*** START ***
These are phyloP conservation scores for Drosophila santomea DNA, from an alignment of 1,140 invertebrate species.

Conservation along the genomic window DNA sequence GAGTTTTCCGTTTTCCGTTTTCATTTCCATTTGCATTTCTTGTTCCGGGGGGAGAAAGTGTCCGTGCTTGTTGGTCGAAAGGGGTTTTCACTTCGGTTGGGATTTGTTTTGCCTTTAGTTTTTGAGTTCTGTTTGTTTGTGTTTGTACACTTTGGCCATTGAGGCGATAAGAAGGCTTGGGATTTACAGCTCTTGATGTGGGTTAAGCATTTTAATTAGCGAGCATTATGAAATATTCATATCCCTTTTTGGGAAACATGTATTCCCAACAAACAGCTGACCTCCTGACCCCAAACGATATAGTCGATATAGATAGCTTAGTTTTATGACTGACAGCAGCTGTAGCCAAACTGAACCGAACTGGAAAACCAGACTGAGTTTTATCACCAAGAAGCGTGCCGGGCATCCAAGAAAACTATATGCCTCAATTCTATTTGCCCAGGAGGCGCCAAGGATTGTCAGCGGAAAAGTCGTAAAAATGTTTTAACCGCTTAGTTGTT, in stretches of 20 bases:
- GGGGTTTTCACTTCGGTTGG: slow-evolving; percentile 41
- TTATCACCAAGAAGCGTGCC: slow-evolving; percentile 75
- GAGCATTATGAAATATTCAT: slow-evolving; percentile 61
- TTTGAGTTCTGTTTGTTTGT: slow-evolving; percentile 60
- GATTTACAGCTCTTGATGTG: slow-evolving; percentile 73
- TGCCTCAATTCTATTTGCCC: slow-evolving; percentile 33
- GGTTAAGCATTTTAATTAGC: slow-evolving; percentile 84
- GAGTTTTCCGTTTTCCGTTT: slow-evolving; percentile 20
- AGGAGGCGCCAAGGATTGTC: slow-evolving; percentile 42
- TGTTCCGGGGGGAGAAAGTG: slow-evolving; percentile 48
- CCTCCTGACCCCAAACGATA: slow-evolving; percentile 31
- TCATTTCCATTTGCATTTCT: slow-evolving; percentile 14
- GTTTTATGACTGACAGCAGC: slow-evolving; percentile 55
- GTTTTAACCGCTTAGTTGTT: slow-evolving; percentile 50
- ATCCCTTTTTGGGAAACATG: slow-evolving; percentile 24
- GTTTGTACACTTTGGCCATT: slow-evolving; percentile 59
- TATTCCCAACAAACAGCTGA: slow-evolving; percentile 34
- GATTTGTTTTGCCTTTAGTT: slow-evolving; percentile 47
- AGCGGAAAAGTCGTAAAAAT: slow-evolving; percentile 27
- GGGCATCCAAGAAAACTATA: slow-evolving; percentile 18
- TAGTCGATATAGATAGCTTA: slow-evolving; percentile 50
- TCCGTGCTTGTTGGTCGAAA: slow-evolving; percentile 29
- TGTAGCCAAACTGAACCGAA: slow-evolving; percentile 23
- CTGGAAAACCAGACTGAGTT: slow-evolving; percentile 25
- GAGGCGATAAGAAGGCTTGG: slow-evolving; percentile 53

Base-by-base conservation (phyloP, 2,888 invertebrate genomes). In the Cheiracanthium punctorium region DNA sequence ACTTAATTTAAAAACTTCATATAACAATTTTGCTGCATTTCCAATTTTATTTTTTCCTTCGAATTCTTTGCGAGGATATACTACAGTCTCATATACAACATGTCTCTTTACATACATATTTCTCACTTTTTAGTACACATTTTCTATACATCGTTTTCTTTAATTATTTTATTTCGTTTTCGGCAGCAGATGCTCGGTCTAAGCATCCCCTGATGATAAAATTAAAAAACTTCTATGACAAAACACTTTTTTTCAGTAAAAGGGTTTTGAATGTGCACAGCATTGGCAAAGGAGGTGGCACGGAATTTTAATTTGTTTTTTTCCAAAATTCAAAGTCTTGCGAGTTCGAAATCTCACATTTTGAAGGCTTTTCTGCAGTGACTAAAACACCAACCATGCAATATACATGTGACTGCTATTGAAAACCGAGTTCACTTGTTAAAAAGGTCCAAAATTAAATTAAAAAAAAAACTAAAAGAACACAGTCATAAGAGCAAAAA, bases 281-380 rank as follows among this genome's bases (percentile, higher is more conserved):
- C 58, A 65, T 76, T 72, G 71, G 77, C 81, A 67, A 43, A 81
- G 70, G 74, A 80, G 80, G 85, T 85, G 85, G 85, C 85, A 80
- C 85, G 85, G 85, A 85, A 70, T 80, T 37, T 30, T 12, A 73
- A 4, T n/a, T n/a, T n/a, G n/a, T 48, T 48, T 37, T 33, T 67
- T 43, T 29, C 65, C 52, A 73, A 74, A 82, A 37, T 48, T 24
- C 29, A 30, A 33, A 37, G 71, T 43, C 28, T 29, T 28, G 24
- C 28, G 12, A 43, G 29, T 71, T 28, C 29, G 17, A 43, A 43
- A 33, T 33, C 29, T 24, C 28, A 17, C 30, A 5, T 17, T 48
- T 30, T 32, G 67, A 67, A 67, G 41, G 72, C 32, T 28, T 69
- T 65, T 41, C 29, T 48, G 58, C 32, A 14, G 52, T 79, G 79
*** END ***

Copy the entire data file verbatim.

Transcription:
These are phyloP conservation scores for Drosophila santomea DNA, from an alignment of 1,140 invertebrate species.

Conservation along the genomic window DNA sequence GAGTTTTCCGTTTTCCGTTTTCATTTCCATTTGCATTTCTTGTTCCGGGGGGAGAAAGTGTCCGTGCTTGTTGGTCGAAAGGGGTTTTCACTTCGGTTGGGATTTGTTTTGCCTTTAGTTTTTGAGTTCTGTTTGTTTGTGTTTGTACACTTTGGCCATTGAGGCGATAAGAAGGCTTGGGATTTACAGCTCTTGATGTGGGTTAAGCATTTTAATTAGCGAGCATTATGAAATATTCATATCCCTTTTTGGGAAACATGTATTCCCAACAAACAGCTGACCTCCTGACCCCAAACGATATAGTCGATATAGATAGCTTAGTTTTATGACTGACAGCAGCTGTAGCCAAACTGAACCGAACTGGAAAACCAGACTGAGTTTTATCACCAAGAAGCGTGCCGGGCATCCAAGAAAACTATATGCCTCAATTCTATTTGCCCAGGAGGCGCCAAGGATTGTCAGCGGAAAAGTCGTAAAAATGTTTTAACCGCTTAGTTGTT, in stretches of 20 bases:
- GGGGTTTTCACTTCGGTTGG: slow-evolving; percentile 41
- TTATCACCAAGAAGCGTGCC: slow-evolving; percentile 75
- GAGCATTATGAAATATTCAT: slow-evolving; percentile 61
- TTTGAGTTCTGTTTGTTTGT: slow-evolving; percentile 60
- GATTTACAGCTCTTGATGTG: slow-evolving; percentile 73
- TGCCTCAATTCTATTTGCCC: slow-evolving; percentile 33
- GGTTAAGCATTTTAATTAGC: slow-evolving; percentile 84
- GAGTTTTCCGTTTTCCGTTT: slow-evolving; percentile 20
- AGGAGGCGCCAAGGATTGTC: slow-evolving; percentile 42
- TGTTCCGGGGGGAGAAAGTG: slow-evolving; percentile 48
- CCTCCTGACCCCAAACGATA: slow-evolving; percentile 31
- TCATTTCCATTTGCATTTCT: slow-evolving; percentile 14
- GTTTTATGACTGACAGCAGC: slow-evolving; percentile 55
- GTTTTAACCGCTTAGTTGTT: slow-evolving; percentile 50
- ATCCCTTTTTGGGAAACATG: slow-evolving; percentile 24
- GTTTGTACACTTTGGCCATT: slow-evolving; percentile 59
- TATTCCCAACAAACAGCTGA: slow-evolving; percentile 34
- GATTTGTTTTGCCTTTAGTT: slow-evolving; percentile 47
- AGCGGAAAAGTCGTAAAAAT: slow-evolving; percentile 27
- GGGCATCCAAGAAAACTATA: slow-evolving; percentile 18
- TAGTCGATATAGATAGCTTA: slow-evolving; percentile 50
- TCCGTGCTTGTTGGTCGAAA: slow-evolving; percentile 29
- TGTAGCCAAACTGAACCGAA: slow-evolving; percentile 23
- CTGGAAAACCAGACTGAGTT: slow-evolving; percentile 25
- GAGGCGATAAGAAGGCTTGG: slow-evolving; percentile 53

Base-by-base conservation (phyloP, 2,888 invertebrate genomes). In the Cheiracanthium punctorium region DNA sequence ACTTAATTTAAAAACTTCATATAACAATTTTGCTGCATTTCCAATTTTATTTTTTCCTTCGAATTCTTTGCGAGGATATACTACAGTCTCATATACAACATGTCTCTTTACATACATATTTCTCACTTTTTAGTACACATTTTCTATACATCGTTTTCTTTAATTATTTTATTTCGTTTTCGGCAGCAGATGCTCGGTCTAAGCATCCCCTGATGATAAAATTAAAAAACTTCTATGACAAAACACTTTTTTTCAGTAAAAGGGTTTTGAATGTGCACAGCATTGGCAAAGGAGGTGGCACGGAATTTTAATTTGTTTTTTTCCAAAATTCAAAGTCTTGCGAGTTCGAAATCTCACATTTTGAAGGCTTTTCTGCAGTGACTAAAACACCAACCATGCAATATACATGTGACTGCTATTGAAAACCGAGTTCACTTGTTAAAAAGGTCCAAAATTAAATTAAAAAAAAAACTAAAAGAACACAGTCATAAGAGCAAAAA, bases 281-380 rank as follows among this genome's bases (percentile, higher is more conserved):
- C 58, A 65, T 76, T 72, G 71, G 77, C 81, A 67, A 43, A 81
- G 70, G 74, A 80, G 80, G 85, T 85, G 85, G 85, C 85, A 80
- C 85, G 85, G 85, A 85, A 70, T 80, T 37, T 30, T 12, A 73
- A 4, T n/a, T n/a, T n/a, G n/a, T 48, T 48, T 37, T 33, T 67
- T 43, T 29, C 65, C 52, A 73, A 74, A 82, A 37, T 48, T 24
- C 29, A 30, A 33, A 37, G 71, T 43, C 28, T 29, T 28, G 24
- C 28, G 12, A 43, G 29, T 71, T 28, C 29, G 17, A 43, A 43
- A 33, T 33, C 29, T 24, C 28, A 17, C 30, A 5, T 17, T 48
- T 30, T 32, G 67, A 67, A 67, G 41, G 72, C 32, T 28, T 69
- T 65, T 41, C 29, T 48, G 58, C 32, A 14, G 52, T 79, G 79